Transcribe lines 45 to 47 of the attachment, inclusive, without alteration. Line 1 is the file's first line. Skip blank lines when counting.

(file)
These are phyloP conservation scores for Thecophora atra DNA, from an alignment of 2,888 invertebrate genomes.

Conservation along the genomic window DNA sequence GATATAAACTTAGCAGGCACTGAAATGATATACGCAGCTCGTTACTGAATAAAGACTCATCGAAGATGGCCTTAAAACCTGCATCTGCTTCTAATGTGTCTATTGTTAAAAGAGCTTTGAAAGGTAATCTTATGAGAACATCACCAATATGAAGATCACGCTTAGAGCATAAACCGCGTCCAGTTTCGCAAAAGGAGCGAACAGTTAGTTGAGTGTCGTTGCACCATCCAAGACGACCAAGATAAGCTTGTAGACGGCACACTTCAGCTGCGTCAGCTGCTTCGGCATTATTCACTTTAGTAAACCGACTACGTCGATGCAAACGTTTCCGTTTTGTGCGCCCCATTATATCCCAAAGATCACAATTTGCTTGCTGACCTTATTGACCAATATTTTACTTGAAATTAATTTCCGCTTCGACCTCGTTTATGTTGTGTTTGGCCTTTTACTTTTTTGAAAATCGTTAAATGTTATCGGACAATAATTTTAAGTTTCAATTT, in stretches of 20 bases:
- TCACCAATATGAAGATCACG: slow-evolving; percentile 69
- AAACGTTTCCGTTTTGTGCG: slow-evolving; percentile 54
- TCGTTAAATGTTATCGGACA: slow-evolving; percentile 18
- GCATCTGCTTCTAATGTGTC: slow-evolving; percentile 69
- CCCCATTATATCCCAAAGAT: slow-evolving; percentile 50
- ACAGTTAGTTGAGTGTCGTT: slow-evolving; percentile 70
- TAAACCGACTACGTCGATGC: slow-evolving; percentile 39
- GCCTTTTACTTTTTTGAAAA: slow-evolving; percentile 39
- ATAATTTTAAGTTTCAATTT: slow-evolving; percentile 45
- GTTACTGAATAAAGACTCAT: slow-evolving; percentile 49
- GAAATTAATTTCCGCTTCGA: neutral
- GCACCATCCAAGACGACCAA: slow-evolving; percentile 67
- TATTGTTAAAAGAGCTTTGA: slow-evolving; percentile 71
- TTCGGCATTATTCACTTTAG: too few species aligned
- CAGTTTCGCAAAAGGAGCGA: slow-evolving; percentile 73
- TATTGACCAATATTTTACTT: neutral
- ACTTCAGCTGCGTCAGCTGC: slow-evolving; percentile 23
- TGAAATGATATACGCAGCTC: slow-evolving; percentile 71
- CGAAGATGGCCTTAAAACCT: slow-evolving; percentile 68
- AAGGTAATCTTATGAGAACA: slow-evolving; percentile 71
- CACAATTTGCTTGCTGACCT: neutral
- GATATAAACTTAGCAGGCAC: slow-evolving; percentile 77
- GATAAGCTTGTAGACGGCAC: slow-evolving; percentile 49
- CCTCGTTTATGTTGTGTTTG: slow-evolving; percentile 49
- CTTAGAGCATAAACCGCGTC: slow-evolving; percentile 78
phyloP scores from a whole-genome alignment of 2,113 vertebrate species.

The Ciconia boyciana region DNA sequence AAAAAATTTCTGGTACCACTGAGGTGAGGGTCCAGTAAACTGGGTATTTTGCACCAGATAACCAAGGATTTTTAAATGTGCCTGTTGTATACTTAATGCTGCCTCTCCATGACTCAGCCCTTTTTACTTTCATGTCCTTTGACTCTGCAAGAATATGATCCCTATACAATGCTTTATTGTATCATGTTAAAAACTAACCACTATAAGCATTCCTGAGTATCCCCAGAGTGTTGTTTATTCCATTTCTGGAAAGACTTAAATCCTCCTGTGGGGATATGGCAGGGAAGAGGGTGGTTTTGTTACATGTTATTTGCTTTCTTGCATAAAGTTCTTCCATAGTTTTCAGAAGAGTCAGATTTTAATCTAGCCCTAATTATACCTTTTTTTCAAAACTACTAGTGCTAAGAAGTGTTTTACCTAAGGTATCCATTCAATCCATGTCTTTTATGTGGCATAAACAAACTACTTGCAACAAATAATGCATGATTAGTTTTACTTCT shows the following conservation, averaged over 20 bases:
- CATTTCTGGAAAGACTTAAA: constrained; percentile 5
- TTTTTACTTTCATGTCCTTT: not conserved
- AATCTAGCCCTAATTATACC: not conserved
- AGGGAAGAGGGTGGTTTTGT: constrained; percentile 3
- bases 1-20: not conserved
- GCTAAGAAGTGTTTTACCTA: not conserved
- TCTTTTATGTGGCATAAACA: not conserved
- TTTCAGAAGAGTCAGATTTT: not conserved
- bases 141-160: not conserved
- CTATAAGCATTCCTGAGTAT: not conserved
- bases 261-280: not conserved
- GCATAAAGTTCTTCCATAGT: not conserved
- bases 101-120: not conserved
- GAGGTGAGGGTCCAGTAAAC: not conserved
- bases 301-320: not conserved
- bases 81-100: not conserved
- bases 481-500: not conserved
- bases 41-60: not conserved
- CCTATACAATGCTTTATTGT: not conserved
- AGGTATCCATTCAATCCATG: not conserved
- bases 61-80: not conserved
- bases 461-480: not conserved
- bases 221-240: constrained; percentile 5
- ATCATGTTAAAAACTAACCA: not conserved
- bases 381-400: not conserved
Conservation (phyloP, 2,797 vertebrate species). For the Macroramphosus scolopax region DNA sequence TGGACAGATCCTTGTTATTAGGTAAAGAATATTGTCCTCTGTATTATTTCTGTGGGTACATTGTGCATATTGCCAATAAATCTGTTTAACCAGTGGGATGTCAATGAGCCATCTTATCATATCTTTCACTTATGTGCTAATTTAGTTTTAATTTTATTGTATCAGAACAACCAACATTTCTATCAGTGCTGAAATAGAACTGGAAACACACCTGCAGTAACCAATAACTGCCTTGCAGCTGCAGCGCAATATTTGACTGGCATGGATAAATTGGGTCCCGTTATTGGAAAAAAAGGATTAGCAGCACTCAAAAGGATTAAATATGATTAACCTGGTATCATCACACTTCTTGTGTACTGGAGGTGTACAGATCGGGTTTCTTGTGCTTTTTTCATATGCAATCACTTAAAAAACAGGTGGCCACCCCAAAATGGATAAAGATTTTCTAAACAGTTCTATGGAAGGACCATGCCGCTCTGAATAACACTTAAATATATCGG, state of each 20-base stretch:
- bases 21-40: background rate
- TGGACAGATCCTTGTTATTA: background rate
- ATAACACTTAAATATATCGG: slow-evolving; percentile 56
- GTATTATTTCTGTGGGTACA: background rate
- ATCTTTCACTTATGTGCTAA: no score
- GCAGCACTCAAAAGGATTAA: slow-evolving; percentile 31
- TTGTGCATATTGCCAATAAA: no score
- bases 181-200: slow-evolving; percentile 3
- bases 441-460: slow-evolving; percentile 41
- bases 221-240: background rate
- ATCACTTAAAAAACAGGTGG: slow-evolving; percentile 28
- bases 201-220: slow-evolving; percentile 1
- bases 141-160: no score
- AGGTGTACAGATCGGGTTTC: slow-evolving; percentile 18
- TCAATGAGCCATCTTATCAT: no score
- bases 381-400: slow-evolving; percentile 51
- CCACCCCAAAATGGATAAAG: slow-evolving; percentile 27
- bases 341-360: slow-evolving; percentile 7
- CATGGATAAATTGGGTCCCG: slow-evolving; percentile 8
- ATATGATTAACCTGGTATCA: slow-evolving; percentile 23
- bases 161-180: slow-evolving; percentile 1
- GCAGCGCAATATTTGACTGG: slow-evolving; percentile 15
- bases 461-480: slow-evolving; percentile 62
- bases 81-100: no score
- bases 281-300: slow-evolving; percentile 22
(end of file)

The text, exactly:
- bases 81-100: not conserved
- bases 481-500: not conserved
- bases 41-60: not conserved